that resent your requests and in fact, ignore them. These usually
are the low budget, squeeze every dime ones such as the Grand
Canyon/Marble Canyon/Peach Springs or ones housed at Trinity
College in DC.

I would encourage disabled people to participate but always check
with the coordinators to make sure you will be accommodated per
your need.


From: Betty Audet  maubet@freespace.net  Subject: disability

I attended an elderhostel at Crieff, Ontario, last April ,within
a month of my hip replacement. I was still totally dependent on
crutches. I had very little problem although, houseing, lectures,
and meals, were in three adjacent buildings. The group was small,
small enough that the session could have been cancelled. and so
we really did get acquainted. Everyone held doors for me,
although I could get through any by planting my crutch firmly to
prevent them from closing. The only door that was a real problem
was a very stiff one on the handicapped washroom in the lecture
hall; management said they would adjust it on our recommendation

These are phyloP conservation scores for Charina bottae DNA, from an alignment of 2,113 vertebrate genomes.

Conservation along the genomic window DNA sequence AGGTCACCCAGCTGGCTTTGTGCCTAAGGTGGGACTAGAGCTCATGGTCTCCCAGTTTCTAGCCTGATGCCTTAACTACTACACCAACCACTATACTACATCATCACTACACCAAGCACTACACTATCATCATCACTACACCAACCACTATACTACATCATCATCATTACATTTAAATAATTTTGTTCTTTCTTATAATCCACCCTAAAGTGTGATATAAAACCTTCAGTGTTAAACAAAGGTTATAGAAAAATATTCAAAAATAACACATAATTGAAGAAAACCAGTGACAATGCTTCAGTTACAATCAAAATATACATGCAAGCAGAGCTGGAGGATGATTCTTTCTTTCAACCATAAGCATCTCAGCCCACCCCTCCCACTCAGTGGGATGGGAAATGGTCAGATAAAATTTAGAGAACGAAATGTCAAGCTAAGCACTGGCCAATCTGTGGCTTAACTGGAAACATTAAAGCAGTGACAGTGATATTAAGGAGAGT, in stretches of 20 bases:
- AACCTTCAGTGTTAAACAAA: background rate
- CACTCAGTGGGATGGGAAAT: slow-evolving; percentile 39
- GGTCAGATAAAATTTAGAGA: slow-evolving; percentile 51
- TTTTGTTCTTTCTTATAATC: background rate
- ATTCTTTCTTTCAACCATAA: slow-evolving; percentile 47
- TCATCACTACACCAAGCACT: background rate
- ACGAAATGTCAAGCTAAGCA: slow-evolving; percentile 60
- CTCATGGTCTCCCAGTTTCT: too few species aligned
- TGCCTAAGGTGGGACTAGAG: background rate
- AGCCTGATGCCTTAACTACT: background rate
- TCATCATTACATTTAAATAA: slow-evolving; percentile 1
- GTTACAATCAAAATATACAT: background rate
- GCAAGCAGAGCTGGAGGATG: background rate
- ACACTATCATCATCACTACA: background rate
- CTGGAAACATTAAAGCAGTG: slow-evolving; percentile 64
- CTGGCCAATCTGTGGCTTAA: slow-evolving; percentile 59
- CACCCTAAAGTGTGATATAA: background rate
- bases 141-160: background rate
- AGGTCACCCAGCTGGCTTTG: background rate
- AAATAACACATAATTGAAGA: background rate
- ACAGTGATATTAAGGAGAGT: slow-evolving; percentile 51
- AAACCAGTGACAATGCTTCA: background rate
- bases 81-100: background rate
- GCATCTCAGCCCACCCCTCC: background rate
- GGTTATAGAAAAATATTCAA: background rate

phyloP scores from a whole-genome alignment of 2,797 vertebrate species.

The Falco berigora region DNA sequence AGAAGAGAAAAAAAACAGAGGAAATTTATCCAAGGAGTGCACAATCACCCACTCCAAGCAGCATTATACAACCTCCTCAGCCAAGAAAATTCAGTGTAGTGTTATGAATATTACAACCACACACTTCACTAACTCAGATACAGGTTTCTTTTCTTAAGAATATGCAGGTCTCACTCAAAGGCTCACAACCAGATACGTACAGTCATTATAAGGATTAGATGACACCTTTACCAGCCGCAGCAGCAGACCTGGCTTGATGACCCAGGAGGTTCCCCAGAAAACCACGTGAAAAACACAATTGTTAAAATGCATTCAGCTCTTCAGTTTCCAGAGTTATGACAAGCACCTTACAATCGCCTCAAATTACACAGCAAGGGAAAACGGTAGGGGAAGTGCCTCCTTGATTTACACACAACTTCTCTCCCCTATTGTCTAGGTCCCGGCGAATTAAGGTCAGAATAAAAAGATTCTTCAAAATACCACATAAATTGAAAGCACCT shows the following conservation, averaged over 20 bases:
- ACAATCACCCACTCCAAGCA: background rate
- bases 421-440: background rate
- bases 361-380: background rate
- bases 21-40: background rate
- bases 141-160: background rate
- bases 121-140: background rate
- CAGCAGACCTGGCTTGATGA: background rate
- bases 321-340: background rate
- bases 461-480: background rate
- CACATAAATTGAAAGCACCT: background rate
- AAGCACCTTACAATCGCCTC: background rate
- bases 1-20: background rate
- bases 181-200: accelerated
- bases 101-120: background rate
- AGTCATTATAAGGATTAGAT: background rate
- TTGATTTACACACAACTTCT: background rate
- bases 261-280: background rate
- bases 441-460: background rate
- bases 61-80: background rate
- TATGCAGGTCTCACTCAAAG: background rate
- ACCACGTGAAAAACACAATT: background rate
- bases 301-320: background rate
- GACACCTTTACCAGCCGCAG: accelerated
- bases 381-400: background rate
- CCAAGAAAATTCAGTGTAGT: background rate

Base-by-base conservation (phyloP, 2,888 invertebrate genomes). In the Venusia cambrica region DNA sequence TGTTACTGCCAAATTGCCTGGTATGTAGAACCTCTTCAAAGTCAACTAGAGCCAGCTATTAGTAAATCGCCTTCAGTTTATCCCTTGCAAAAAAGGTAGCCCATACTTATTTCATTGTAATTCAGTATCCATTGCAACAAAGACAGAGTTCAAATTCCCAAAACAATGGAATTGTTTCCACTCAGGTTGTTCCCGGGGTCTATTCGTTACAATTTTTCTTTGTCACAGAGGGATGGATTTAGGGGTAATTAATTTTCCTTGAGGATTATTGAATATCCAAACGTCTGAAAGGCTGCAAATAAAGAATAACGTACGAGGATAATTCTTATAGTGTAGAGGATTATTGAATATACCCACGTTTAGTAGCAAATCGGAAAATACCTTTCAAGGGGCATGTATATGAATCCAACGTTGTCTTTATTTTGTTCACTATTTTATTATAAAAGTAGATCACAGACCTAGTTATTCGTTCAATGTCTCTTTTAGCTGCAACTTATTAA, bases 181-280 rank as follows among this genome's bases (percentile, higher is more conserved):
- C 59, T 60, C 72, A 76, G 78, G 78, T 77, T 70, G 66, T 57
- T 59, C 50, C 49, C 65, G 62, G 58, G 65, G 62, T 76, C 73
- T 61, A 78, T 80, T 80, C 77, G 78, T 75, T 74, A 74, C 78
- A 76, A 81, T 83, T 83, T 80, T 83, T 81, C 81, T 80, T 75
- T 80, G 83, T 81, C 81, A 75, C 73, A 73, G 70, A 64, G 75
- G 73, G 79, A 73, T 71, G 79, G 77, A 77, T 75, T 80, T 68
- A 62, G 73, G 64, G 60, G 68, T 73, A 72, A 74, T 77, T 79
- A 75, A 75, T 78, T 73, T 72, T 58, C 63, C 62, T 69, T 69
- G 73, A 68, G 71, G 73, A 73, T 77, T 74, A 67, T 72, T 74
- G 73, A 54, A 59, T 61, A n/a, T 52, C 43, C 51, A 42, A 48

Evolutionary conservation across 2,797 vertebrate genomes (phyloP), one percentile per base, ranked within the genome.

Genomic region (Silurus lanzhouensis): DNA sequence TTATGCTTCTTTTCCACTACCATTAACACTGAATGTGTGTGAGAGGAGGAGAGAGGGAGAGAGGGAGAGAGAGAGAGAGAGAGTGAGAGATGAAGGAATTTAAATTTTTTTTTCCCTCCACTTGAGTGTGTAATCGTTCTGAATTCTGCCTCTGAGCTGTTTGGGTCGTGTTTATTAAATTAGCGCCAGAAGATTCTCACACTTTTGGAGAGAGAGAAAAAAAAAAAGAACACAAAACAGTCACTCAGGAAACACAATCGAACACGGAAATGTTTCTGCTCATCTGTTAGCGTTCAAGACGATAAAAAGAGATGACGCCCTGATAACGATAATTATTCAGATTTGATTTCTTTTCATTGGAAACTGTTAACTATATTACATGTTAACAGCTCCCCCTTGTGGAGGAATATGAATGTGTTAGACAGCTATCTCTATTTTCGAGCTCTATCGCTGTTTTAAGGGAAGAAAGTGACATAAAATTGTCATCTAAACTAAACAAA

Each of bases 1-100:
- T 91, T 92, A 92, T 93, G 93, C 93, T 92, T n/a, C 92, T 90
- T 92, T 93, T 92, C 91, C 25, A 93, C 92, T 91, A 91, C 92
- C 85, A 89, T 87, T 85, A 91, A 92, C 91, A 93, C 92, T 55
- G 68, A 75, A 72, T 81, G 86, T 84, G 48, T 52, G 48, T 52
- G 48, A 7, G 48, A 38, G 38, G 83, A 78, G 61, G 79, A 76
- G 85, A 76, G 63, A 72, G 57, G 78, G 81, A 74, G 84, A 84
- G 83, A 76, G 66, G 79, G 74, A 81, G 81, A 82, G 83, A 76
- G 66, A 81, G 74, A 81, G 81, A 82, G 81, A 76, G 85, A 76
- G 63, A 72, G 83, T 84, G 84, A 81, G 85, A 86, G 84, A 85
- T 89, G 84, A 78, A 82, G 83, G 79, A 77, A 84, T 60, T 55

to make it easier for others in the future. When we did a tour to
Guelph I was given the easy seat in a van next to the driver.


From: HGlucks@aol.com

Some Comments on Elderhostel Sites for People with Disabilities

Note: I would strongly recommend that you call in advance to
request a wheelchair-accessible room and to reserve a wheelchair,
should you need one.

Amicalola Falls Lodge, Georgia (about 50 miles north of Atlanta)
We attended an Elderhostel there that was sponsored by North
Georgia College a few years ago, but I believe other
organizations hold Elderhostel programs there as well. It is an
attractive resort in a scenic location on the top of a mountain,
an easy drive from Atlanta. The rooms were lovely, clean and
spacious with private bathrooms and views of the surrounding
mountain scenery. The management was superb, very responsive to
everyone's needs. Everything was run very efficiently. I was on
crutches when we went there, and I had no trouble at all.

. . . .

Sullivan County Community College, in the Catskill Mountains, New
York This Elderhostel is listed as being held at a "renowned
resort hotel" and many people select it for that reason, assuming
that it will be equipped to accommodate people with disabilities.
But beware and check which facility they will be using before you
sign up. This program uses several different hotels in the area..
The Fallsview hotel is fine for people with disabilities, but
this year they used Kutsher's hotel instead. It turned out to be
a horror for those who use wheelchairs, crutches, walkers, or
canes, and even for those who just have trouble walking up hills.